As a caregiver, you can experience stress in your role when you find it difficult to perform your role optimally, or find yourself stressed by situations. Prolonged caregiver stress can lead to problems with your physical and emotional wellbeing. Chronic stress releases stress hormones that lead to exhaustion, irritability, a weakened immune system, sleep disturbances, digestive distress, headaches, and changes in weight.

Caregiving is rewarding but stressful

Caregiving can have many rewards. For most caregivers, being there when a loved one needs you is a core value and something you wish to provide. But a shift in roles and emotions is almost certain. It is natural to feel angry, frustrated, exhausted, alone or sad. Caregiver stress — the emotional and physical stress of caregiving — is common. People who experience caregiver stress can be vulnerable to changes in their own health. Risk factors for caregiver stress include:

  • Being female
  • Having fewer years of formal education
  • Living with the person you are caring for
  • Social isolation
  • Having depression
  • Financial difficulties
  • Higher number of hours spent caregiving
  • Lack of coping skills and difficulty solving problems
  • Lack of choice in being a caregiver

Factors that can contribute to caregiver burnout are:

Role confusion

Many caregivers are often thrust into the role of caring, disrupting the other roles or commitments that you have such as caring for younger children, or working. It can also be confusing to distinguish your role as a caregiver from being a spouse, child, relative, or friend to your loved one.

Lack of control

It is common for caregivers to feel uncertain about the progression of the disease, your ability to address the care needs at different points of the care journey, the options for treatment or support available, and financial choices and concessions. These lead to frustration and a sense of helplessness.

Unrealistic expectations

Even with modern medicine, not all diseases are reversible. Your loved one may find it harder to recover to the state that they were in before they fell sick. When the condition of your loved one deteriorates, you may find it hard to accept or blame yourself for not doing enough. You may expect yourself to bear the sole responsibility of caring and feel stressed when you are unable to manage the demand.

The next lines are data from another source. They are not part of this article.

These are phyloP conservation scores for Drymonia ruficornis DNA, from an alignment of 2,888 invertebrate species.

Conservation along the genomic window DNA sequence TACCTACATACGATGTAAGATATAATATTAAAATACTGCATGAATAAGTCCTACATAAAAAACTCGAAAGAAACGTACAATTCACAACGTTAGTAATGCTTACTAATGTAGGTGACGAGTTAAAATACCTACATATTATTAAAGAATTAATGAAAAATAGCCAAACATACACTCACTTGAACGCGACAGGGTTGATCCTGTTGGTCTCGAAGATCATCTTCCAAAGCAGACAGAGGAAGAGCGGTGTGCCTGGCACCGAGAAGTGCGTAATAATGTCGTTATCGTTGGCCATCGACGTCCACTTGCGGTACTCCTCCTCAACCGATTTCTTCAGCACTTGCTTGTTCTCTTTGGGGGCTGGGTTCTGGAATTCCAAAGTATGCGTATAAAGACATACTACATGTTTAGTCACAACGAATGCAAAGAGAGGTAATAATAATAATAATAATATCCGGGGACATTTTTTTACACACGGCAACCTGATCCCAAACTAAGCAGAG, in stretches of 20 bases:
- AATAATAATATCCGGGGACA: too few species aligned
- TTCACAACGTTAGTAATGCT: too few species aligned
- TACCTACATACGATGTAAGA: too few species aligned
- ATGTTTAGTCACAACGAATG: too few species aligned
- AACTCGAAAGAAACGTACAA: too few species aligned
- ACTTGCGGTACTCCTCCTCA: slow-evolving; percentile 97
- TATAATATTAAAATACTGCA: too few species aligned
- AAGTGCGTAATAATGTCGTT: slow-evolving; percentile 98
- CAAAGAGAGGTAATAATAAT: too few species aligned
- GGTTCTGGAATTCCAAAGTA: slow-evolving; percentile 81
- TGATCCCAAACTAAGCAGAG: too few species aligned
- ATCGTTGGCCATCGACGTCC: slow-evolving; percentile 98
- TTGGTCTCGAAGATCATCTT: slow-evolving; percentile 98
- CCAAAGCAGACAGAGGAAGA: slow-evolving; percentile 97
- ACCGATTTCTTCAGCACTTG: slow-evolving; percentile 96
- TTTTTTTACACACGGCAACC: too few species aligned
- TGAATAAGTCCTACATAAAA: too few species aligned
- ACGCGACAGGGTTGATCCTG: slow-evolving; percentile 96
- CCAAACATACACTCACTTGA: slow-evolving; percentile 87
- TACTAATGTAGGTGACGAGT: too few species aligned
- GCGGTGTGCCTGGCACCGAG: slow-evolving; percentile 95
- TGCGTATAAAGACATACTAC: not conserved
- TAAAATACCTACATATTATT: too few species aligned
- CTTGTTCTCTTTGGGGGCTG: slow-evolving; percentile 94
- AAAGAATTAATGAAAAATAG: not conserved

Tips to Help You Cope

You are not alone in your caregiving journey.  The emotional and physical demands involved with caregiving can strain even the most resilient person. That’s why it’s so important to take advantage of the many resources and tools available to help you provide care for your loved one. Remember, if you don’t take care of yourself, you won’t be able to care for anyone else.

  • Manage your tasks better – Break the tasks into smaller parts and set realistic goals, make a list of important tasks and set up a care routine. Reach out for help if you encounter limitations.
  • Get support from your family – Recognise your own strengths and capabilities. Gather your family members to discuss and delegate tasks to reduce the caregiving burden on yourself. Find out more about Family Support and Discussion.
  • Plan your finances – You have to learn how to budget your own expenses, and check out the various financial assistance schemes that can defray the cost of care. If you have financial difficulties, talk to a social worker about grants and schemes.
  • Practice Self-Care – Be aware of caregiver stress and burnout signs. Learn more about self-care tips. Find small humour in daily interaction with your loved one and have a hearty laughing moments with friends. Here’s how a hearty laugh can lead to better health. Consider quiet time for yourself or plan to organise peer support sessions and get-together. Find out more about Caregiver Pod. Consider respite options to take a break from caregiving.
  • Seek professional advice – Consult your healthcare professionals about the disease progression, care option for your loved one and how to care for him/her at home. You can also approach them if you feel overwhelmed with your caregiving duties.

You aren’t alone

If you’re like many caregivers, you have a hard time asking for help. Unfortunately, this attitude can lead to feeling isolated, frustrated and even depressed.


Rather than struggling on your own, take advantage of local resources for caregivers.

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